Review: Red Faction: Guerrilla
July 19, 2009, Author: Shaquil Hansford
Load up your weapons and fasten your seatbelts, you’re about to take a ride through the good old Red Planet, and it’ll need your help. Your mission, should you accept it, will be to liberate the planet Mars from the domineering Earth Defense Force. Your methods will vary. You may choose to stealthily avoid your enemy in order to safely rescue POW’s, and then blast your way out with brute force; or you may locate the enemy’s stronghold and bring the building down with everyone inside. Whatever you decide, you’ll enjoy every moment of this awesome experience.
In this game, you’ll take on the role of Alec Mason (not to be confused with Alex Mercer from Prototype) whose first day on Mars ends up much more exciting than he expects it to be. Within the first five minutes of the game his brother is killed, and he’s conscripted into a terrorist organization called the Red Faction.
The story’s pretty dry, and the single twist is made so painfully obvious right at the beginning that you may wish you could’ve written the story yourself. The characters aren’t anything to brag about either. Alec is one dimensional, and all of his Guerrilla buddies are absolutely static and uninteresting. Luckily for us, though, there aren’t many cutscenes. In fact, there aren’t more than ten.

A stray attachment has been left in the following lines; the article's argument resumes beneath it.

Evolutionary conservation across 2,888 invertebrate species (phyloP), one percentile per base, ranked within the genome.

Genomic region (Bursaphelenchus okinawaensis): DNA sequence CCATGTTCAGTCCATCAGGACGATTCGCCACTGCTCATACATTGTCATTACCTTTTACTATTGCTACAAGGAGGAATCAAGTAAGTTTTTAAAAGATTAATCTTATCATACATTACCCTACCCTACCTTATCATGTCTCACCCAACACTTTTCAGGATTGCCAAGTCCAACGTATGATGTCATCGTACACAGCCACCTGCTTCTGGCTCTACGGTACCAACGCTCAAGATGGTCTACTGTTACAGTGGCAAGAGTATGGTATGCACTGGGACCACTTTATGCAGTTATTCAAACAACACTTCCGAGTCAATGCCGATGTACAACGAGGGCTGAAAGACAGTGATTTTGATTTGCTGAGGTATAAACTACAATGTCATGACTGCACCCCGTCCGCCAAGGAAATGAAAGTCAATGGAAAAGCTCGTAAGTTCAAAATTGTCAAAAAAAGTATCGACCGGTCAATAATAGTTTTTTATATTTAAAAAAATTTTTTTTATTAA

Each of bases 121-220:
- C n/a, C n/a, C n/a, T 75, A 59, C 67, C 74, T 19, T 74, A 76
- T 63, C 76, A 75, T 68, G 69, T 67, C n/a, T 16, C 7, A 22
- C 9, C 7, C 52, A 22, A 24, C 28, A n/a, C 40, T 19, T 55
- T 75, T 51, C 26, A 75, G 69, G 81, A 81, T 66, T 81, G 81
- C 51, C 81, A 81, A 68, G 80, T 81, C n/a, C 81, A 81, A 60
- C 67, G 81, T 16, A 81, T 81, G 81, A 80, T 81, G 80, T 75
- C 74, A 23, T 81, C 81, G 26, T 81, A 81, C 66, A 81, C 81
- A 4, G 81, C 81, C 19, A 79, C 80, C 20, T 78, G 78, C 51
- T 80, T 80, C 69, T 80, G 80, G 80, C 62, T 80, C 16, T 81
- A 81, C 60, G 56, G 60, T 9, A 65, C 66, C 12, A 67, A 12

Attack of the Martians!
So, now that you’ve lost a sibling, joined an anarchistic order, and committed your first act of public vandalism, what’s the first thing you’re gonna do!? You should probably just break out your trusty hammer, bash through the supports of a few buildings, and watch them succumb to your might. The level design of Red Faction’s Mars is, delightfully, unable to be addressed confidently. About ninety percent of everything you’ll see is completely destructible, and if your wish is to bring it all down then you may.
If you want to perform a quick hit-and-run, you might grab an armored vehicle and ram it right through one side of the building, drive out of the other side, and continue to whatever destination you’re searching for. Whatever method you unleash upon the armed forces of the EDF, you can be sure they’ll have their hands full dealing with you—especially once you get behind the wheel.
Be careful how you drive though, because the cars in this game don’t have the best handling. Controlling your vehicle is good enough to be passable once you’re used to it, but the moment you climb behind the wheel of any automobile in the game, you’ll wish you had a little more control. It’s made up for by the fact that you can turn your out-of-control vehicle into an out-of-control weapon, though.
You’ll mainly be running your cars into the previously mentioned EDF (Earth Defense Force), an armed military force which represents the presence of Earth, and its powerful grip on your beloved planet. Enemies will mostly stand in tight groups, firing on you with an unremitting volley of bullets, gauss rounds, and more bullets. In defense, you can take cover behind the highly destructible walls around you, but this is at your own caution. The cover system is completely imprecise, and seems to choose when it will work and when it won’t. If you’re a stop-and-pop shooter fan, mostly into the likes of Gears of War or Uncharted, you’ll struggle to enjoy the gunplay here.
When you’re not fighting the cover mechanic, though, the gunplay is really enjoyable. It’s nothing that’ll make you want to put down the hammer or the Nano Rifle (which disintegrates the enemy in one shot), but it’s fun enough that sometimes, rather than running, you’ll hop out of your vehicle or turn to the army firing on you and pump round after round in their direction. Most of the time, you’ll probably prefer to bring down the building your enemies are in anyway.